Oconomowoc Quilters Guild

Oconomowoc Quilters Guild
Oconomowoc, Wisconsin

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Cutting Mats & Tools

Mary Hiemke received this tip from a vendor  at the International Quilt Show in Rosemont. This information is provided by OLFA.
To clean your OLFA mat, use a generous amount of room temperature water in your bathtub. Add ¼ cup vinegar per gallon of water, and a few drops of mild detergent. Use a soft, mild bristle brush to create a lather and gently clean your mat. Rinse with room temperature water and wipe dry with a cotton towel. Please note that warm or hot water and direct sunlight may damage the mat

Fabric Shopping

Sharon Peot came up with a tip for taking your fabric swatches with you to evaluate additional fabrics for your quilt.

Purchase the clear plastic sleeves for baseball cards or photos. The sleeves are 8 1/2" x 11" and fit in a binder.  They have 9 pockets. Cut swatches of your fabric and insert in the pockets.  The clear plastic allows you to lay the sleeve over a bolt of fabric and easily see how the fabrics will look together.  The sleeve has the additional advantage that it easily folds in thirds and fits nicely in an envelope in your purse.


Auditioning Quilting Designs

Robin Camarata takes a clear sheet of stiff plastic, laid it over her quilt block and drew the design to be quilted using a dry erase marker. This allowed you to see what the quilting design would look like on the block, and allowed her to wipe off the dry erase marker and start again if she wasn’t satisfied with her design. Once she is satisfied with her pattern, she makes a photocopy of the block with the plastic sheet. This is an important step because the dry erase markers rub off so easily. Dry erase markers (used for writing on “white boards”) can be found in any office supply store or aisle. She purchased the plastic at a fabric store (used for making templates) but you could use any clear plastic sheets (like those for report covers or for overhead transparancies)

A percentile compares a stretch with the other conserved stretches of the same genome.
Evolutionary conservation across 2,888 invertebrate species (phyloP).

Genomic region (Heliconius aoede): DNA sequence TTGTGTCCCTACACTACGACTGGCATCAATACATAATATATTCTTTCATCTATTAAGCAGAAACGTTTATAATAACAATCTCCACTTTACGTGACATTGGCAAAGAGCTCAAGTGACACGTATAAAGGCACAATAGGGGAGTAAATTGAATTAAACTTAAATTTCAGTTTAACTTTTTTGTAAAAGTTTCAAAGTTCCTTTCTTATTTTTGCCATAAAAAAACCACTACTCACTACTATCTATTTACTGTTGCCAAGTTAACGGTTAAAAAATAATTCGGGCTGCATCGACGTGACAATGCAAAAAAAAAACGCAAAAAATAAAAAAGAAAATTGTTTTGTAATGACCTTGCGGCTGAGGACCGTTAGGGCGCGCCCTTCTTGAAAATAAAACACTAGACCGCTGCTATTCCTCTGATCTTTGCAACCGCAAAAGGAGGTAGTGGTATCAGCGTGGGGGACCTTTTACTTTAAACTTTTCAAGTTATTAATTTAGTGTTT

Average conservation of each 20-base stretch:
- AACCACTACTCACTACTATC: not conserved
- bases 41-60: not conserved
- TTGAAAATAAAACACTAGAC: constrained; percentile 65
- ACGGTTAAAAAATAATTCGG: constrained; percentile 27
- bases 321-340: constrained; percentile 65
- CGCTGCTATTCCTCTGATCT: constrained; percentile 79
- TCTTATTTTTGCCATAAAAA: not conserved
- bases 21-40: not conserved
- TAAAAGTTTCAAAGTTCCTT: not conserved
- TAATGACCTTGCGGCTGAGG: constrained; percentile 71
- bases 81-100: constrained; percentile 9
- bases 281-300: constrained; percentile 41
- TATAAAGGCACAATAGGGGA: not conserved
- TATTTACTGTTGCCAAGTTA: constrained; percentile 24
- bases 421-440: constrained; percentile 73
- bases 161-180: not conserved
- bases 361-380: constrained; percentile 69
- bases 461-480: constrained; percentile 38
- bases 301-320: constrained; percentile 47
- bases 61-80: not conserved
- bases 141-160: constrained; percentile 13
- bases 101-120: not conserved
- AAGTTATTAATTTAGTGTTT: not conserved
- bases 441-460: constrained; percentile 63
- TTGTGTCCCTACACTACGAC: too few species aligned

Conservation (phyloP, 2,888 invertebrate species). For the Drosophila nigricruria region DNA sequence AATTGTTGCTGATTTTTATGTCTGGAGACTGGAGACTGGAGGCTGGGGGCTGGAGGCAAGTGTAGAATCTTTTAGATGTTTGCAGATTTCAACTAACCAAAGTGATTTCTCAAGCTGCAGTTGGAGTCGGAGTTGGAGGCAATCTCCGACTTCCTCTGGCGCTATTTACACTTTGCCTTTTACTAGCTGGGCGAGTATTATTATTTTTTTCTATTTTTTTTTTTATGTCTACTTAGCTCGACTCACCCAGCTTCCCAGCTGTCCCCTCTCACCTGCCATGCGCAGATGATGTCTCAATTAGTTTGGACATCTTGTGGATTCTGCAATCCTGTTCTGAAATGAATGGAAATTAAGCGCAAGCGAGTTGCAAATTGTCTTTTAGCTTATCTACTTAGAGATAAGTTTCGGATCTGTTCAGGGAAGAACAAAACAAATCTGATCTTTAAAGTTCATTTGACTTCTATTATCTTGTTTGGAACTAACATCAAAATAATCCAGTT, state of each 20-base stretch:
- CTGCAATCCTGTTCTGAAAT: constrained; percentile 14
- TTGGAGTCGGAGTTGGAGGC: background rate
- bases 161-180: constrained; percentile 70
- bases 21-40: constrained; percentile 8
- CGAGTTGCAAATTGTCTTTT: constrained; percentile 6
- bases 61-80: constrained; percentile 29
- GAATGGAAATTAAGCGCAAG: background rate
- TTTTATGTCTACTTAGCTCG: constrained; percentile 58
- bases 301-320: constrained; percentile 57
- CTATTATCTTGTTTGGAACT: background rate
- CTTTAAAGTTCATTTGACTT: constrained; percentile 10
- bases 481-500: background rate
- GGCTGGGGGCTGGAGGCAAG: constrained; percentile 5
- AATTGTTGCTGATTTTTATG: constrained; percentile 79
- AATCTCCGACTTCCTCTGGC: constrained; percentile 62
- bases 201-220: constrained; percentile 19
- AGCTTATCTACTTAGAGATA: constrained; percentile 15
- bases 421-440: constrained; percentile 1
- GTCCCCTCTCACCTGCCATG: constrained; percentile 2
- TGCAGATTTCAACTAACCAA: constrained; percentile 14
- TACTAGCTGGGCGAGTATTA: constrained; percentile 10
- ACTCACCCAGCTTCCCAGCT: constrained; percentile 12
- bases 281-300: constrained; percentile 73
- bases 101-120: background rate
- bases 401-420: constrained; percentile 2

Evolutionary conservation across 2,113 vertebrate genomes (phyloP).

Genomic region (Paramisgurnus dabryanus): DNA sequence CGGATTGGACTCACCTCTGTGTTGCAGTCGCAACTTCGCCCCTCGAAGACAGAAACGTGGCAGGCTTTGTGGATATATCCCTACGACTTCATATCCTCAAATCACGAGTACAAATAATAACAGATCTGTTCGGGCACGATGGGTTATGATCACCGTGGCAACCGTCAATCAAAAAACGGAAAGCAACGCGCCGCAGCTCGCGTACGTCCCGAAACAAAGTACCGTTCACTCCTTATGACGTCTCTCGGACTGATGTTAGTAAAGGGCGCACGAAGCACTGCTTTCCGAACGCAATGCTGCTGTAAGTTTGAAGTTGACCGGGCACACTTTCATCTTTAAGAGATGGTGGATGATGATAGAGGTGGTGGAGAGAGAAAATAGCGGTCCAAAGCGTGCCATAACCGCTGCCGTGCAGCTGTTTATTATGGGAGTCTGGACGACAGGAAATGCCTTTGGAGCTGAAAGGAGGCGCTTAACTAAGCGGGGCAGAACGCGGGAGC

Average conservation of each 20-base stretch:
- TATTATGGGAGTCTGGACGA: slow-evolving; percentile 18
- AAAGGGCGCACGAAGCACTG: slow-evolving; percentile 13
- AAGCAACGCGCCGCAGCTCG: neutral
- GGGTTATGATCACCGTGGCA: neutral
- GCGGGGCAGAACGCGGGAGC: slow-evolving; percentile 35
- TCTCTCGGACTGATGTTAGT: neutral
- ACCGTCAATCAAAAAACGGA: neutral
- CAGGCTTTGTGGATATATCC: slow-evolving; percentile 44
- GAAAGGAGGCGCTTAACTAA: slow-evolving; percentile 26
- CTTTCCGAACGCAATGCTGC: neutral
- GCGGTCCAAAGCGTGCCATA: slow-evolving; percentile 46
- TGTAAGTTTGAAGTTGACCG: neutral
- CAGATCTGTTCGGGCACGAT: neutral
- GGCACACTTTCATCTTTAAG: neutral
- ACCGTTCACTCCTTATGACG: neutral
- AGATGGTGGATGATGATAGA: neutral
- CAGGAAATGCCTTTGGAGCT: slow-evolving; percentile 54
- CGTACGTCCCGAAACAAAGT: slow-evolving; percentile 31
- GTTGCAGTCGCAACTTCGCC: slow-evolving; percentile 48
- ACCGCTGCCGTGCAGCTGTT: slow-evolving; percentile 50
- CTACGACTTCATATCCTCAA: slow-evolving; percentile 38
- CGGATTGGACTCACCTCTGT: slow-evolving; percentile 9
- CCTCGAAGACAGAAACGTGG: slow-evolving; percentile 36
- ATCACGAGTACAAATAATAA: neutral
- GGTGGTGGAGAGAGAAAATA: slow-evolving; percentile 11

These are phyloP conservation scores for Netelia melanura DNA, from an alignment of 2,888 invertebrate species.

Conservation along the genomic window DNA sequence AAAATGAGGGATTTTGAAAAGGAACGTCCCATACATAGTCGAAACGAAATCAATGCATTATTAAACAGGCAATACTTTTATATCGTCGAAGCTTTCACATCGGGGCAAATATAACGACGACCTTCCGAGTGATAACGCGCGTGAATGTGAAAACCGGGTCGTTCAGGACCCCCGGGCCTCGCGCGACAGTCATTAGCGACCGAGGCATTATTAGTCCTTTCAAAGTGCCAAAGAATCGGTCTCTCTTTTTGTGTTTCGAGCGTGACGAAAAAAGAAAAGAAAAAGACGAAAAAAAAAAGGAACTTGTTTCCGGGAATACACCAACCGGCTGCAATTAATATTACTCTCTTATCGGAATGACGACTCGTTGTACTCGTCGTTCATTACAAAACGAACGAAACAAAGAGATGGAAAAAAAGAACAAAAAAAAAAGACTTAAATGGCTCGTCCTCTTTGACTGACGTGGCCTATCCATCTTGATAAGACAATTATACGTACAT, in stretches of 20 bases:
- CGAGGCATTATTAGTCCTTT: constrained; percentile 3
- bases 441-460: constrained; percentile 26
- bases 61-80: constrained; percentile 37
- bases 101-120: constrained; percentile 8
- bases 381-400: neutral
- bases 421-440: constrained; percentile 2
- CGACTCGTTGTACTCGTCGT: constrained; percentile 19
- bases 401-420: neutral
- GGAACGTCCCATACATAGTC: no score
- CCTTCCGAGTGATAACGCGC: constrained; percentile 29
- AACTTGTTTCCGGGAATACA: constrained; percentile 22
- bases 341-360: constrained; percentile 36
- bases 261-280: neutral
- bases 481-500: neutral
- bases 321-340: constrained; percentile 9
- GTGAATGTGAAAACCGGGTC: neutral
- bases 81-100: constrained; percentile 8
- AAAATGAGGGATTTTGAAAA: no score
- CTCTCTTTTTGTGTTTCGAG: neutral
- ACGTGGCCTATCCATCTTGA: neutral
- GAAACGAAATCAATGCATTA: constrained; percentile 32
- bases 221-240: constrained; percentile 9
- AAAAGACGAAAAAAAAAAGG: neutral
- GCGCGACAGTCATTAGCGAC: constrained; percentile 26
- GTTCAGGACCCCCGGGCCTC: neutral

Free Motion Quilting

Jane Simmons was practices her free motion quilting using a technique that she had used in a class that revolved around quilting the design printed on the fabric. She had a piece of fabric that had cherries printed on it and was practicing circling around the cherries. She also practices by circling small motifs or outlining large flowers printed on the fabric.


Diane Gaudynski's recipe for homemade starch is available at http://www.dianegaudynski.net/tips_january.htm 


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